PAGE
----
The Caribbean region is highly susceptible to a number of natural hazards including droughts, floods and hurricanes. Increasing in frequency and ferocity as a result of changing climate systems, these disasters are placing increased stress on inhabitants and severely impairing economic growth as they batter climate vulnerable sectors like tourism and agriculture upon which the region is financially reliant.
In order to avoid risks and damage and to strengthen human resilience to natural disasters, governments need to be prepared. However, in developing countries, the ability of governments to help is often very limited. The impacts of loss and damage associated with natural disasters can set back development by increasing the incidence and severity of poverty. Poverty and vulnerability are fundamentally intertwined: the poor have fewer resources to cope with climate risk and thus their resource base is further diminished with every extreme weather event, deepening their poverty.
So, what are low-income islanders to do in the face of this challenge? Research is showing that climate risk insurance has a key role to play in reducing social vulnerability and poverty in populations affected by climate change. Transferring risk to insurance markets can be a cost-effective alternative for developing economies that can’t afford huge investments in risk prevention. Insurance also reduces strain on public budgets when disasters occur. And crucially, as a new report by the Munich Climate Insurance Initiative (MCII) explains, extending the financial safety net to poor communities via climate risk insurance can help families focus on what matters most to them (e.g., farming, education, food) rather than worrying about how to recover when hit by severe weather.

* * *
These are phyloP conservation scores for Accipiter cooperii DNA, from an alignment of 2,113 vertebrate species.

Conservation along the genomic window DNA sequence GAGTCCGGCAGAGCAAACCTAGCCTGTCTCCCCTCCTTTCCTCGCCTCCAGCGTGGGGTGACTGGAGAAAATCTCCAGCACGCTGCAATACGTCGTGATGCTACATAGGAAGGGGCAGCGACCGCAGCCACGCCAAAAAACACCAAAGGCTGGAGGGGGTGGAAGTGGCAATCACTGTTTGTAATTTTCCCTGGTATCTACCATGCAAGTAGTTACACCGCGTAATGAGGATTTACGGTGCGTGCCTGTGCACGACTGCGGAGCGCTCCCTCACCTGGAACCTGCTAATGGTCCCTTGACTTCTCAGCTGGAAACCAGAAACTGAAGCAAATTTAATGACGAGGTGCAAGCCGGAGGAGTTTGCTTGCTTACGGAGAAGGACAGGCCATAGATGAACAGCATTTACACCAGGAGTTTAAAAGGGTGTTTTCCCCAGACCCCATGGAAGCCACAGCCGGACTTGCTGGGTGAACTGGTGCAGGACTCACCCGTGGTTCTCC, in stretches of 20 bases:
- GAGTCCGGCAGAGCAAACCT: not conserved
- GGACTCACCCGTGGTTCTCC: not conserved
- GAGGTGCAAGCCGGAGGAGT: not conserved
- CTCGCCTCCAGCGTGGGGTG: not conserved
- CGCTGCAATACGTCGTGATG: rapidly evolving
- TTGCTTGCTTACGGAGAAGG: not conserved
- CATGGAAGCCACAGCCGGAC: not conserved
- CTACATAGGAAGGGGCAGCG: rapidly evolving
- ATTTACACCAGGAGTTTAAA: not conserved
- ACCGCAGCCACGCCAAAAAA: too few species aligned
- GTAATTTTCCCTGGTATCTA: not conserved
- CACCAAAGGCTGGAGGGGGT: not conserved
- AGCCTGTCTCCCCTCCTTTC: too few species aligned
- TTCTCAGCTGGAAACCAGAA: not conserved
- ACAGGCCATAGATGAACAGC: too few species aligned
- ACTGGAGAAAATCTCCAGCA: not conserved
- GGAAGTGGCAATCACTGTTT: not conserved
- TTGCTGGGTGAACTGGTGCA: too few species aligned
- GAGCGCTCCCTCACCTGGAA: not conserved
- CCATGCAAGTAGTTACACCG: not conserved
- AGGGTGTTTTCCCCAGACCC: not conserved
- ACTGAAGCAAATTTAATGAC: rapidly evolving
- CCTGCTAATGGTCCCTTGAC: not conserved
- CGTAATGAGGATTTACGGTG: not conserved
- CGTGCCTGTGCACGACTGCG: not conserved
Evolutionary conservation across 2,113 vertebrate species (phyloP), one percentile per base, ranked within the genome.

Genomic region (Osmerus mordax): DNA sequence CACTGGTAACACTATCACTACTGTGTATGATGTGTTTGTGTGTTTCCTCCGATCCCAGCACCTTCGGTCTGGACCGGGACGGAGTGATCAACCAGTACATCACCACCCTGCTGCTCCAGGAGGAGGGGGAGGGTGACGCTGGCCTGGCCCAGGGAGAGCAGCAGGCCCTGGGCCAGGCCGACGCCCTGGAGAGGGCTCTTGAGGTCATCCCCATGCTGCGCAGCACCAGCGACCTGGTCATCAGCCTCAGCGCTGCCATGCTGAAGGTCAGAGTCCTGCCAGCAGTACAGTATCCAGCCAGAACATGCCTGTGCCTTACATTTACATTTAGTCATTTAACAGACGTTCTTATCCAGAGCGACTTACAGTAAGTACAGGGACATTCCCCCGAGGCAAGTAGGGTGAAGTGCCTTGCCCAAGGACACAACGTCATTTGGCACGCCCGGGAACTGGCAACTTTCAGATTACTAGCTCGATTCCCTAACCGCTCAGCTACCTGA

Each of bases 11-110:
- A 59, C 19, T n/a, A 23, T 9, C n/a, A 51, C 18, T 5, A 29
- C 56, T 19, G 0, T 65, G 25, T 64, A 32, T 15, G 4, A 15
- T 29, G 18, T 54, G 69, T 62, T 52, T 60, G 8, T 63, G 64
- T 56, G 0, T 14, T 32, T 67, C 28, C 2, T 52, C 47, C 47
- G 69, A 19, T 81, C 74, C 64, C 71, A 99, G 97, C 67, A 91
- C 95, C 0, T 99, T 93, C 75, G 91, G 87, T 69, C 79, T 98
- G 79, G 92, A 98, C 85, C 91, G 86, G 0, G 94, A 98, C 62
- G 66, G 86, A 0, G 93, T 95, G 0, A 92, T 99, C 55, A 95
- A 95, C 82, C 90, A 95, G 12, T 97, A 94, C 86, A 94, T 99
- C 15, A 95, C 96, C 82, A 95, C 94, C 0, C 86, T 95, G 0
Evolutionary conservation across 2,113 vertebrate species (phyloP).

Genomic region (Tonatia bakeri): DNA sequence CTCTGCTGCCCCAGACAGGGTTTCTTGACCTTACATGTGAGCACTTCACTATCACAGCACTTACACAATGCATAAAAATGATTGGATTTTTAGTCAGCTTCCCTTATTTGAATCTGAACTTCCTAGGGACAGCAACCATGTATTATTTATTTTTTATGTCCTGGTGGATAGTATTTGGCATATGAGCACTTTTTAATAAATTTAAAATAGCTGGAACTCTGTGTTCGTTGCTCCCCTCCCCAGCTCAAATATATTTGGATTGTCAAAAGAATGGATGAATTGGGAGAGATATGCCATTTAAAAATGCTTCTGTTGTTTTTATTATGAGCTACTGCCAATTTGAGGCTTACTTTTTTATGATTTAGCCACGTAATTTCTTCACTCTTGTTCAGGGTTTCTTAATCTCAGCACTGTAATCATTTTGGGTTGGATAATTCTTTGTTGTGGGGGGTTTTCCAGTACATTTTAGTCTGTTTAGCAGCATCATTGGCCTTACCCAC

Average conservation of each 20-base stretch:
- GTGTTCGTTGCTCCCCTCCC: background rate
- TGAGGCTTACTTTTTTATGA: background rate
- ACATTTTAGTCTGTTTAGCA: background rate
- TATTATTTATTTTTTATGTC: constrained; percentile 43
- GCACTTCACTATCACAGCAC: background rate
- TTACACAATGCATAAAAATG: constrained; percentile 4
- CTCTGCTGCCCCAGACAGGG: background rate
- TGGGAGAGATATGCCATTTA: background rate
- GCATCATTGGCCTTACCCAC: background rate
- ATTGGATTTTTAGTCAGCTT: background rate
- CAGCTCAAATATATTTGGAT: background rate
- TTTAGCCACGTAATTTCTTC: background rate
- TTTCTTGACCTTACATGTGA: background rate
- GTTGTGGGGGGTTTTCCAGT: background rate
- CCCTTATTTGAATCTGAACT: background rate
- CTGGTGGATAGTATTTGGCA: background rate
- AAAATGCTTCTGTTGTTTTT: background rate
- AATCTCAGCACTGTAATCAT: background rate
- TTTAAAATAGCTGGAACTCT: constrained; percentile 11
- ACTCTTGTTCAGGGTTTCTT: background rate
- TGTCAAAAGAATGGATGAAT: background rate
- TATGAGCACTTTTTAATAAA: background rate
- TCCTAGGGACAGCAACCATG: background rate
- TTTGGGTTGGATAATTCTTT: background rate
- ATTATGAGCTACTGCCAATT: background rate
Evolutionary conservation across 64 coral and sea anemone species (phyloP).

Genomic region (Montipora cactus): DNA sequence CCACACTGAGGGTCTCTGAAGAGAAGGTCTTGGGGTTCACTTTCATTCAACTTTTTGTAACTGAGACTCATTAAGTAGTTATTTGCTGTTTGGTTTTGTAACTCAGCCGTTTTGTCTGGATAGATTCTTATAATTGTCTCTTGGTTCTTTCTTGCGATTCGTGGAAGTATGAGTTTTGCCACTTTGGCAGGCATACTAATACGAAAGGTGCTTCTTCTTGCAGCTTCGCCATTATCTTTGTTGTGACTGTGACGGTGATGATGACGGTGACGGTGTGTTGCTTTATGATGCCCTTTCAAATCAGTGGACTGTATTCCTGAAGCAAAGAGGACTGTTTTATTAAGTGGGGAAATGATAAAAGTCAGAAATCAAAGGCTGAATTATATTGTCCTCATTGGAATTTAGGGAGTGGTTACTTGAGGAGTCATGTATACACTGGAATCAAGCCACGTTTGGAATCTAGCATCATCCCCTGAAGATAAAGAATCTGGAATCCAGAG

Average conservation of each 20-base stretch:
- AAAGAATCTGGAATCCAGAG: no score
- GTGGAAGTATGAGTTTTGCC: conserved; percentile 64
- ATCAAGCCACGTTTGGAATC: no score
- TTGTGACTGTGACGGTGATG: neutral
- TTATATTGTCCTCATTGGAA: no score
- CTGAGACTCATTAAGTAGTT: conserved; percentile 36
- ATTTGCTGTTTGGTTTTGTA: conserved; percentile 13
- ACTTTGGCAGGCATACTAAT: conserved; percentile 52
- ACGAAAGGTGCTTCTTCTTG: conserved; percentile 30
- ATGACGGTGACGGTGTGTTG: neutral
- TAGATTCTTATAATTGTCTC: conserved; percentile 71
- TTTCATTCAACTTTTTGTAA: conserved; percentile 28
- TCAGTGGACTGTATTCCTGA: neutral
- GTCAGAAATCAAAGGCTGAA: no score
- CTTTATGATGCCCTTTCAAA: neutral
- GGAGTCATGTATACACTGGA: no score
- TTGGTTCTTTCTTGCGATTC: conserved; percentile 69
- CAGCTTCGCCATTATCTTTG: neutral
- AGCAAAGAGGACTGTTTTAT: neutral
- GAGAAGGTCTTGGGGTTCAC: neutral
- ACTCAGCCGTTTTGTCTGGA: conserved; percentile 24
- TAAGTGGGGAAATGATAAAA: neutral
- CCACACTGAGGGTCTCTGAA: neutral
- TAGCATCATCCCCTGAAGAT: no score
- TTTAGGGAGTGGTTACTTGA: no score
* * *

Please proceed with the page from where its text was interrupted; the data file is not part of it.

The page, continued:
The report springs from the MCII’s “Climate Risk Adaptation and Insurance in the Caribbean” project. Hosted at the United Nations University Institute for Environment and Human Security (UNU-EHS) in Bonn, Germany, MCII was started in 2005 by Munich Re (one of the world’s largest reinsurance companies) and comprises insurers, climate change and adaptation experts, NGOs, and policy researchers who work together on solutions to the risks posed by climate change. The project developed parametric weather index-based insurance solutions for vulnerable, low-income communities. Unlike with traditional insurance, the payouts are not based on actual damages, but on when rainfall or wind speeds exceed a certain threshold. This means that policyholders get payouts faster, since there is no need to take time for damage assessment. Consequently, their resiliency is kickstarted and they can rebuild and recover faster from a disaster.